But I see things, coming this way at it, and I don’t know Gina in answer to your question, had I found the gospel or the Book of Mormon before ’78, I don’t know that I would have had the courage or the faith of a Darius Gray to join the church anyway and to trust that it will all work out in the end. I joined at a time when the policy was gone, and all I had to do was be able to have a thick skin about the people around me who had not quite caught up with the policy in terms of total equality of access to God’s love and God’s blessings.”
Gina, “Do you think though that Marguerite, that if the church had been allowed to thrive in black communities as kind of black LDS churches, that that might have been a safe place for people. Can you think of anything historically that might have impeded the possibility of–
Marguerite interrupts, “No, not anything that would have impeded the possibility, but look around you right now. Churches that allowed black congregations to exist and have black ministers, they exist. My dad was Roman Catholic. When we went to his parents home, or went to their church when we had his mom’s funeral, my grandmother’s funeral, there was a whole church full of black Catholic people. But guess what? That is the church where all the black Catholic people went. The white Catholic people to this day don’t go to that building, they go somewhere else. That is the kind of history we could have ended up with had there not been that 10 more years, and that’s really what we’re talking about here.
Ten more years in changing the policy from the top down resulted in a today, a today in which there is not the church on that corner where black Mormons go, and the church on that corner where the white Mormons go, which is the case with Catholics, which is what I have experience with; Methodists as well, which is what my mom was Methodist. I have friends who are Southern Baptist, friends who are Episcopalian, friends who are in religions that did not have a formal priesthood ban or a priesthood restriction for black people until 1978, but to this day have segregated congregations, not by doctrine, not by ecclesiastical fiat, but simply by tradition where people grew apart racially, and now we, as the LDS Church have the opportunity truly to be of one heart and one mind, to be one fold with one shepherd, who is Jesus Christ, and not the pastor on that corner versus the pastor on the other corner.”
Gina, “Well, I mean we have such centralized control though. I wonder if that would be such a bad thing. Like in 2012 the big issue of course would be, how do we bring our two kinds of thriving communities, a black community and a white community into conversation with each other? I’m just kind of throwing that out there.”
Brad, “Segregation is creeping back in because of immigration. There aren’t all-black units in Utah, but there are all Mexican units in Arizona.”
Marguerite, “Well, let me re-phrase, there are units, but they tend to be language units more than anything else. There is no law–the Church has always had a policy of allowing everyone to be taught the gospel in their own language, and so what we have to guard against is the potential for having a Spanish language branch or a Chinese language branch or something like this where people can congregate in their own tongue from becoming a culture apart, like the black Catholic church on one corner in Baltimore, and the white Catholic church across town.”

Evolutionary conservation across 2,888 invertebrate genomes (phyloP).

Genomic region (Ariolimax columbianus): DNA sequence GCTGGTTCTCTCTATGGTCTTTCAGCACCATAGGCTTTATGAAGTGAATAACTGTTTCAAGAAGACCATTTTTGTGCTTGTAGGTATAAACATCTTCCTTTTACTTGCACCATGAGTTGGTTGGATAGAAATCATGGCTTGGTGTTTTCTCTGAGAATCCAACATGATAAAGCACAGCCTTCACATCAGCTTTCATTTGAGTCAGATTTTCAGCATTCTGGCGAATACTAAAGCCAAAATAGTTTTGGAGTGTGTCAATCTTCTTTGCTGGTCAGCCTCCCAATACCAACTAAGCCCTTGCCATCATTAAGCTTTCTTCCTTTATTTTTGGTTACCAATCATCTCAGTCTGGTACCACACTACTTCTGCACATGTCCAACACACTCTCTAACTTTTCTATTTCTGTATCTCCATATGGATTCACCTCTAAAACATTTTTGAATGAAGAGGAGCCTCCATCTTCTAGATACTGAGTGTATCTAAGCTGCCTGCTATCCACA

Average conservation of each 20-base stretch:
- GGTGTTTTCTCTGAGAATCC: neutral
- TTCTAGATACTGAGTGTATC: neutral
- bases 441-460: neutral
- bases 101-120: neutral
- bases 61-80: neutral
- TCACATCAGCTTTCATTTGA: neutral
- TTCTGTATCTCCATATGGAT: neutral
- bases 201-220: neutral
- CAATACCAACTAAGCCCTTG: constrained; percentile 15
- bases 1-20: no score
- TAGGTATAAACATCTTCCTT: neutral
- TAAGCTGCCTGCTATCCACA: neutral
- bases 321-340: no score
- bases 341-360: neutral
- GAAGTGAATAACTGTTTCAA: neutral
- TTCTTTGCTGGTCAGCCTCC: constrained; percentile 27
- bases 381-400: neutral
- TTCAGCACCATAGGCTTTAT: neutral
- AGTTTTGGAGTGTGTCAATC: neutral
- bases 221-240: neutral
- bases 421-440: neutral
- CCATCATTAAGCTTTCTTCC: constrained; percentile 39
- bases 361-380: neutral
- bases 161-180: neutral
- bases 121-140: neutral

Brad, “That’s what I’m saying. I know that there are language units everywhere in the church where there’s the need for it. But what I’m hearing about what’s going in some parts of Arizona is that the division is hardening along these more culturally antagonistic lines.”
Gina, “Yes, absolutely.”
Marguerite, “Well, Arizona has some other issues though. Arizona also has the extremely harsh immigration laws. There are other factors contributing to that–“
Brad interrupts, “Right, no question.”
Marguerite, “–in that location, but they do not yet exist everywhere else. I’m not denying that they exist. I’m not denying that they may be coming into existence, but I guarantee you other issues are playing into that in Arizona that are not playing into it as much in other places, where once people are comfortable in English, they don’t feel the need to only attend the Spanish branch anymore.”
Dan, “Cool. Brad, I want to steer to you for just one second, and then Gina I want to go with you. Brad, what I’m hoping is there was something in your blog post that sort of said similar things to what Marguerite said about perhaps the timing was right if it had happened when David O. McKay was petitioning the Lord. Some of the things she was saying there. Do you have any follow up, or did she articulate basically the point that you were making in your blog post or was there pieces that were left out?”
Brad, “No there’s a follow up that I wanted to make, a kind of perhaps slightly different, but also complimentary read on the sort of question we’re defining. By the time this is becoming a real problem–for a long time the ban exists and it’s not a–nobody is treating it as a problem. Nobody considers it to be a problem. It’s not until during the 20th century that you get to the point where anybody on the inside, certainly anybody at the center of the church is considering it a problem at all, and it becomes increasingly a problem. So you have people starting to ask questions about it.